Richmond Valley Council statement NRLX

Richmond Valley Council would like to see sales return to the NRLX as soon as possible, however, it needs an agent to sign a selling permit to run the sale.

Council has increased the vendor fee from $11 last year to $12.50 in 2017-2018, an increase of $1.50. Council also increased the agent’s permit fee from $10,000 in 2016-2017 to $10,500 in 2017-2018, and introduced a new $1 per head agent’s business usage fee.
Council does not charge a buyer fee, which many other yards do, as it knows the benefit to producers of having a good field of buyers at sales. The agents, however, charge a $1 per head buyer fee which assists their labour costs.

Council has been open and transparent in its dealings with agents and has met with them on many occasions over the past 18 months, and has been discussing new fee structures as far back as November 2016. Discussions have also been held with Council’s Saleyards Advisory Group which includes agent and other representatives.

Council communicated the fee increases widely throughout April, May and June with emails to the agents, via a NRLX newsletter to 950 stakeholders with copies available at the NRLX during sales, media releases which led to articles in the Northern Star and RREE, radio interviews and more. The opportunity to address Council was also available.

Yes, this increases the cost to agents, however, an assessment of revenues based on $259 million in cattle sales over the past three years and the fact they will be operating from a facility which will be state of the art following $14 million invested by the Federal ($3.5m) and NSW ($7m) governments and Richmond Valley Council ($3.5m) shows it is reasonable and affordable.

The upgrade of the facility is progressing well with Council having paid $2.8 million from its $3.5 million loan for works so far on the $7 million Stage 1 upgrade. The upgrade has required the removal of the roof over the unloading ramps which was installed a few years ago for $320,000 as part of a grant funded project. The columns and some of the other works have been incorporated into the upgrade. The old roof has been kept for re-use.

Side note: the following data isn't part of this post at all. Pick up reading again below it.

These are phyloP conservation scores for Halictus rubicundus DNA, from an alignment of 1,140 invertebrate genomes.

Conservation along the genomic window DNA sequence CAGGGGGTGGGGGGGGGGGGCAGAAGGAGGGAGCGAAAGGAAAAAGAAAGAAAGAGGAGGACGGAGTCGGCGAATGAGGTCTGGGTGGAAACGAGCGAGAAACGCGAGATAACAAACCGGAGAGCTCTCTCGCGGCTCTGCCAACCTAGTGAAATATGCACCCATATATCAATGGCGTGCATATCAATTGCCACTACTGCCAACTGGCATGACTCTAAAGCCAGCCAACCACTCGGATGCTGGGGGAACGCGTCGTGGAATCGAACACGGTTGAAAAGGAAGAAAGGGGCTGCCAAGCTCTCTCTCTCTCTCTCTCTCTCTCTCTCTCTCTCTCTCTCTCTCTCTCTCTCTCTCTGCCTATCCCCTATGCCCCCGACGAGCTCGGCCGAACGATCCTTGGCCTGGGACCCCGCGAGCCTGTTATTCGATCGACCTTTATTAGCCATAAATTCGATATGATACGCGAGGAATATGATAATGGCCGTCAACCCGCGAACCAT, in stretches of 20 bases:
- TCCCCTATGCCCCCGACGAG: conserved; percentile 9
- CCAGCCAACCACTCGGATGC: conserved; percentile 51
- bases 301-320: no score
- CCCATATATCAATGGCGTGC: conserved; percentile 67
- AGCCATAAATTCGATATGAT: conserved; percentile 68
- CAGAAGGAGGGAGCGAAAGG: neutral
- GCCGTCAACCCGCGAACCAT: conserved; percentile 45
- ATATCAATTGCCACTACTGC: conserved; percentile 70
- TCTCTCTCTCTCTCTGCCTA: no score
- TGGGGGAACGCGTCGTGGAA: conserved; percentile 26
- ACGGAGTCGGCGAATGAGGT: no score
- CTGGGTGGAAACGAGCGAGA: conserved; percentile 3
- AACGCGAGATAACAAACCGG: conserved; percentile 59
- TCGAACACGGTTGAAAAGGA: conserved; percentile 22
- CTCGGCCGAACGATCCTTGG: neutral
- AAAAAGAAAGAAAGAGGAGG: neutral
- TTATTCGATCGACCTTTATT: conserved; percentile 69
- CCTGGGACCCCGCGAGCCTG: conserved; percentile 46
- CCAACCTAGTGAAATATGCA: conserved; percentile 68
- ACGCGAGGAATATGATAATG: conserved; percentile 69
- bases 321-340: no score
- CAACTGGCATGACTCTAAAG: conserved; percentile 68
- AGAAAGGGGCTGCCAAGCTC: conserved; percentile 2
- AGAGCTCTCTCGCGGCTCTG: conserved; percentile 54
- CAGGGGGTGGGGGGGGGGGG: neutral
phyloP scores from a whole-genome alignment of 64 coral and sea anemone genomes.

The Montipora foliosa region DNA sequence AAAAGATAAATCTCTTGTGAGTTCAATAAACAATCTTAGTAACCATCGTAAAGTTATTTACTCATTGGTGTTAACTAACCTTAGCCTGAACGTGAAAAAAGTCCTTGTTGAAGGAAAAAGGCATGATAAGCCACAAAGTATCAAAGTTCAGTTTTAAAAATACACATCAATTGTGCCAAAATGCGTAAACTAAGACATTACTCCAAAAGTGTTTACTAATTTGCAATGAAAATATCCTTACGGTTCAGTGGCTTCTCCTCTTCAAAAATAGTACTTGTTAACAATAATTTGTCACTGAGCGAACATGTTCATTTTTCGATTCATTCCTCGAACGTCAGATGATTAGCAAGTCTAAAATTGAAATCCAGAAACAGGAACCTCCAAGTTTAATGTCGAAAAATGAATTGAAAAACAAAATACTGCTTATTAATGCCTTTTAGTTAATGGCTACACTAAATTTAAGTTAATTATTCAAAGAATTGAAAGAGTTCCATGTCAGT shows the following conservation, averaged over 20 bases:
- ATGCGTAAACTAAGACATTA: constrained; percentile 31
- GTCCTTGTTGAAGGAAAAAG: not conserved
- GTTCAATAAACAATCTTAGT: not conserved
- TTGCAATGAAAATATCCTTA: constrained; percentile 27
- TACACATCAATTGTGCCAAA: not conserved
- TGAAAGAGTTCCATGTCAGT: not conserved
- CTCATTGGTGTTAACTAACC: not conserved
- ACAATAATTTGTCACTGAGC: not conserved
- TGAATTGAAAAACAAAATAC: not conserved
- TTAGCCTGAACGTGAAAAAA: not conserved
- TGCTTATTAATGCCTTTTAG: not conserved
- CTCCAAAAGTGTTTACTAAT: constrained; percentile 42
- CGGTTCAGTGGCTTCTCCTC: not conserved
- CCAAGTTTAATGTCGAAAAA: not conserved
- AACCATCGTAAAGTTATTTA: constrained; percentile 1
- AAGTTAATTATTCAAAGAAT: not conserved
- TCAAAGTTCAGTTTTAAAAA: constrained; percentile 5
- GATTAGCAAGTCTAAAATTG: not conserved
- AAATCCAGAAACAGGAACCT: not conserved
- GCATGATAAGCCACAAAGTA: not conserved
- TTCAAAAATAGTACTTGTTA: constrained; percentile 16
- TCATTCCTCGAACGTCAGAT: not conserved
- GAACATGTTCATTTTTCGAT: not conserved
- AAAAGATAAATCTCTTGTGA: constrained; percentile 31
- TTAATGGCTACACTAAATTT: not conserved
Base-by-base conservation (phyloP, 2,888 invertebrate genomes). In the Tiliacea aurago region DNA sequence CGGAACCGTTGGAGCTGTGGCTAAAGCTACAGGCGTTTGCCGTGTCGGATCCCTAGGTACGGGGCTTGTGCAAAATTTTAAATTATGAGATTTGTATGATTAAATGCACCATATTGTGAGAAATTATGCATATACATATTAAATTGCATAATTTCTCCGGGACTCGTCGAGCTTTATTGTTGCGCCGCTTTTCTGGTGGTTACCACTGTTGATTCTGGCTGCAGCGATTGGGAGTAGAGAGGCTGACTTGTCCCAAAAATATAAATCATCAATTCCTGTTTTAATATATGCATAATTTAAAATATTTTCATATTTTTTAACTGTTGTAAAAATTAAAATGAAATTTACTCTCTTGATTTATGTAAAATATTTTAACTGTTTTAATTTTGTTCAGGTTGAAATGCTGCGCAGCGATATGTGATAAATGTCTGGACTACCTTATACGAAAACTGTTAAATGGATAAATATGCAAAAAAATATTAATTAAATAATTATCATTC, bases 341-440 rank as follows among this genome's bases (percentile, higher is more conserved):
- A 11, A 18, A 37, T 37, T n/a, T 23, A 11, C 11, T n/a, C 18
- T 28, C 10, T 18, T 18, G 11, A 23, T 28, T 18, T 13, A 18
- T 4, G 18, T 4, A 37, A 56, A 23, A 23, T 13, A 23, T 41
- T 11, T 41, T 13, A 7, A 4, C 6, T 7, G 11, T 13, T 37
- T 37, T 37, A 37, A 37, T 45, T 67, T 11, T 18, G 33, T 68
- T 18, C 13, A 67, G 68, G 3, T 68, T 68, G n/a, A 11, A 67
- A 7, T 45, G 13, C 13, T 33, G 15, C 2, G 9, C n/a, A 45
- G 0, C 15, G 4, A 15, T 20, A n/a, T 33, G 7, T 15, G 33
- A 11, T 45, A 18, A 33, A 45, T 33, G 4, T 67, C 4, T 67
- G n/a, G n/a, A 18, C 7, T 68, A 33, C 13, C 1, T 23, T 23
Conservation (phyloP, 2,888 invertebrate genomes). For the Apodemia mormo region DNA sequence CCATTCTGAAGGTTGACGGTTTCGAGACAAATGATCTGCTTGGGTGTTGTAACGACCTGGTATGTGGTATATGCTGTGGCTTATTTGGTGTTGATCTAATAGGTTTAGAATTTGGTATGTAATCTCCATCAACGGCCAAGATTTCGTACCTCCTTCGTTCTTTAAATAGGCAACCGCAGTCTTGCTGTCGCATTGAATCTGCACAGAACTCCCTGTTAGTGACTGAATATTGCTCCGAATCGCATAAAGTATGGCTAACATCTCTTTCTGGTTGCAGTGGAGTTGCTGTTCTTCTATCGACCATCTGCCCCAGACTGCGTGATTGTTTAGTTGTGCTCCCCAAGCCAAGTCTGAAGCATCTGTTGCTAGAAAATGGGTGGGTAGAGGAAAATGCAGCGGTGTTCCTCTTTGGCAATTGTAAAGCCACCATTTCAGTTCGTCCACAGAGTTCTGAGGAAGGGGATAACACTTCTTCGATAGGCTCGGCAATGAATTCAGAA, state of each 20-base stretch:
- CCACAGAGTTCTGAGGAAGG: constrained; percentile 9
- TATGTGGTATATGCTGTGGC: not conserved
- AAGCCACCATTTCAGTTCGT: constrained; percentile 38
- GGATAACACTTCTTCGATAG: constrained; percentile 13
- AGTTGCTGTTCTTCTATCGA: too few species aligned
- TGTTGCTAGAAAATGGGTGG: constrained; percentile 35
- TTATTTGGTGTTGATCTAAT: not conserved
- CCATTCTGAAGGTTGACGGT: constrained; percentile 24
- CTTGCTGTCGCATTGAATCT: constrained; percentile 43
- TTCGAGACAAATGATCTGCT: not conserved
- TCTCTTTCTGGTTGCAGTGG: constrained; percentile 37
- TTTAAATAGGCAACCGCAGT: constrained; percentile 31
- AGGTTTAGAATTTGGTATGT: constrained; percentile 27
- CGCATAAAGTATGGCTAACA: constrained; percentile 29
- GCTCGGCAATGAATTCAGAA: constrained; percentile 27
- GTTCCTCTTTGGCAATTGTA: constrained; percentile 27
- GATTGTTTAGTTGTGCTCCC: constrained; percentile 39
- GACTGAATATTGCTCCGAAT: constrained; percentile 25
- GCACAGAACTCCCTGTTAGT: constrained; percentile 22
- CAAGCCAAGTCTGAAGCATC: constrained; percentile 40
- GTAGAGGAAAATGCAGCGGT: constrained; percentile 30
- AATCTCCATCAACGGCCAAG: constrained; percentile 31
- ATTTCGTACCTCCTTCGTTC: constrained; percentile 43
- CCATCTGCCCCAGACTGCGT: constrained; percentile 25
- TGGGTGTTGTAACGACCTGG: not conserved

The NRLX will be fully roofed and have soft floors throughout with research showing this leads to better weight retention and improved returns for producers and therefore agents.

The fee increases mean NRLX agents will continue to operate with lower vendor and agent fees than many other equivalent facilities, and will enable Council to operate a sustainable saleyards business. Sales during July saw numbers through the yards on trend with previous years and sales completed with minimal delays.

Council acknowledges there is some inconvenience for users as one quarter of the facility is under construction. However, fees need to increase now as Council must make repayments on its $3.5 million loan. Like building a house you must pay for it along the way before you move in. Council is doing the NRLX upgrade while keeping the facility operational at a capacity which meets the needs of the market at this time of year.

Council continues to be available for productive discussions with the agents and other stakeholders as it wants the NRLX back in action for the benefit of producers across the region and the many people in the community who rely on it to make a living.

Vaughan Macdonald
Richmond Valley Council General Manager